Slightly further afield in what is known as the Pendle Witch Country of East Lancashire there is Wycoller, believed to be the location for Ferndean Manor in Jane Eyre, and Gawthorpe Hall near Burnley, where Charlotte Bronte was a regular visitor.
Moving slightly further away from Brontë Country and on the edge of the Yorkshire Dales is Cowan Bridge near Ingleton where the local school provided the inspiration for Lowood School in Jane Eyre; while the country house at Norton Conyers, near Ripon in the Vale of York and Vale of Mowbray, is believed to be the setting for Thornfield Hall. Further afield, Anne Brontë’s grave can be found at St. Mary’s Church in Scarborough.
Back in Brontë Country itself, attractions worth visiting which are not directly associated with the Brontës, include the industrial village of Saltaire in Bradford, built by Sir Titus Salt in the mid 1800s and now a UNESCO designated World Heritage Centre (it also boasts the superb Salts Mill gallery which houses one of the largest collections of David Hockney’s art); the Science and Media Museum in Bradford; the Keighley Bus Museum in Keighley; and the previously mentioned Keighley and Worth Valley Railway (which runs from the village of Oxenhope through Haworth and Oakworth to the town of Keighley in the Aire Valley).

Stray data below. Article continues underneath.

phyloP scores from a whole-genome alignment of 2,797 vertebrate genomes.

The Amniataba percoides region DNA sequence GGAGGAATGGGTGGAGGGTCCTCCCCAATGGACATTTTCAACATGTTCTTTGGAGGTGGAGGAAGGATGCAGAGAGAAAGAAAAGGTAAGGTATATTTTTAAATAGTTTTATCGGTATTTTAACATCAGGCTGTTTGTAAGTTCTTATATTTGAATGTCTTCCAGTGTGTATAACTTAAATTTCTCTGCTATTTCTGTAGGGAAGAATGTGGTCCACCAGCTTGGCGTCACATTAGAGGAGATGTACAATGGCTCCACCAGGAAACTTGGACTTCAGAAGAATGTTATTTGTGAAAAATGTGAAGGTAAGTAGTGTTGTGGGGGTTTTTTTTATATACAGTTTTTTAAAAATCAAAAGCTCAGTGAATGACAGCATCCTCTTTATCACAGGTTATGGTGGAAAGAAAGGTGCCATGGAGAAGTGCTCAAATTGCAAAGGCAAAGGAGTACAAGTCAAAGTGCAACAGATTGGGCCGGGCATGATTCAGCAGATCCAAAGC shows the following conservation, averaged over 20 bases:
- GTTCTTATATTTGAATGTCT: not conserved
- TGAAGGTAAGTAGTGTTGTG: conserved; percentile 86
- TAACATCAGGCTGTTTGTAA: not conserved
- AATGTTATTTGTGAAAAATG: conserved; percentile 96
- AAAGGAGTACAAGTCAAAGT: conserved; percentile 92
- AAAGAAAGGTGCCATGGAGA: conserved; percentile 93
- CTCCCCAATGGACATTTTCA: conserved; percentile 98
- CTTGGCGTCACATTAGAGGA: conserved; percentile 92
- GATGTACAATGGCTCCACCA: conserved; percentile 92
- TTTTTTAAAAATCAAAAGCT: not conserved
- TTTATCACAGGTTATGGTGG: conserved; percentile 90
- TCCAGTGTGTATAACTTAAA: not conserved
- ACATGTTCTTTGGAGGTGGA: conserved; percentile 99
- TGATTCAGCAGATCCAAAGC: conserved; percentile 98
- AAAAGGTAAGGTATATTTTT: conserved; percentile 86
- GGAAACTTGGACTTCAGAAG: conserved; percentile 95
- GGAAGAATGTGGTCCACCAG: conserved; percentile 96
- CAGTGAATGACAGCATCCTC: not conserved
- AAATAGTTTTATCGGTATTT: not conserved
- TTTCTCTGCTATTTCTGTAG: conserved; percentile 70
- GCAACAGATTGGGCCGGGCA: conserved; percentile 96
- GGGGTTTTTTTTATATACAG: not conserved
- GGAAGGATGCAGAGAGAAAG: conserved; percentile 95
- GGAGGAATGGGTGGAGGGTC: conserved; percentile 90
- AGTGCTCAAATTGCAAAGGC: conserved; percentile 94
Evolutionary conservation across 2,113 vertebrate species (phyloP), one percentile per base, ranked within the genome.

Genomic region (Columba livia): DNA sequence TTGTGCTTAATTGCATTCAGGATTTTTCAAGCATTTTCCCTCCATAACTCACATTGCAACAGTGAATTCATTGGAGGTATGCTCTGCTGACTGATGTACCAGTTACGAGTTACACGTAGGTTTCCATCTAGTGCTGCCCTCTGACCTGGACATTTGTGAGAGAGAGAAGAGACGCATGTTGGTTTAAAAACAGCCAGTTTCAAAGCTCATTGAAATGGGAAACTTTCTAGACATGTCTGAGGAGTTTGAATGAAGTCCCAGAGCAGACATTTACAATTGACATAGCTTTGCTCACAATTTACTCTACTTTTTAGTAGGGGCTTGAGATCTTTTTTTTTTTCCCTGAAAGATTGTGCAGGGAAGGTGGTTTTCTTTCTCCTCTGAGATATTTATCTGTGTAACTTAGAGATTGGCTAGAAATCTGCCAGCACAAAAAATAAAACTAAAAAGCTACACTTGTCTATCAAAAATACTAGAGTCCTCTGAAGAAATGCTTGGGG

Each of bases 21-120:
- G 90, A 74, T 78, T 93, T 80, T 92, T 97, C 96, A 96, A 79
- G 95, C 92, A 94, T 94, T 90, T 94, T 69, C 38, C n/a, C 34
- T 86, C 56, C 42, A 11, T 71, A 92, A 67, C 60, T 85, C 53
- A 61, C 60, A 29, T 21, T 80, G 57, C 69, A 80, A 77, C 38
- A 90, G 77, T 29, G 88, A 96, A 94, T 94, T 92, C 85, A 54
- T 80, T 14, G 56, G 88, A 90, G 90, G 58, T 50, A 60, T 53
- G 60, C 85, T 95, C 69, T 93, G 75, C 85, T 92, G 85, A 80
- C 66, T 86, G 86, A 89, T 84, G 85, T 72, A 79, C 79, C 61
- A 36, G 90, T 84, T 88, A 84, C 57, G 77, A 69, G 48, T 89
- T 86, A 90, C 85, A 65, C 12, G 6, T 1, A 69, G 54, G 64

Thornton is also worth a visit, being the birthplace of Charlotte, Emily, Anne and Branwell. The family lived here until the move to Haworth in 1820 and St James’ Church boasts copies of the entries in the baptismal register for the family, as well as a stained glass window designed by William Morris.
The Brontë Country area has other literary and cultural associations: the late poet laureate Ted Hughes was born in Mytholmroyd near Hebden Bridge (his wife Sylvia Plath is buried in nearby Heptonstall), while the playwright J.B. Priestley, the composer Delius and the novelist John Braine were all born within the district of the city of Bradford.
And artist David Hockney is also a Bradford boy and in celebration of his 80th birthday last weekend on July 9, a new Hockney gallery opened to the public at Cartwright Hall in Bradford.
The whole area is popular for walking and cycling with the Pennine Way long-distance footpath passing through Brontë Country, as well as the Brontë Way, the Bradford Millennium Footpath and the Great Northern Railway Trail.
Jane Eyre is here until 22 July, and tickets are available now.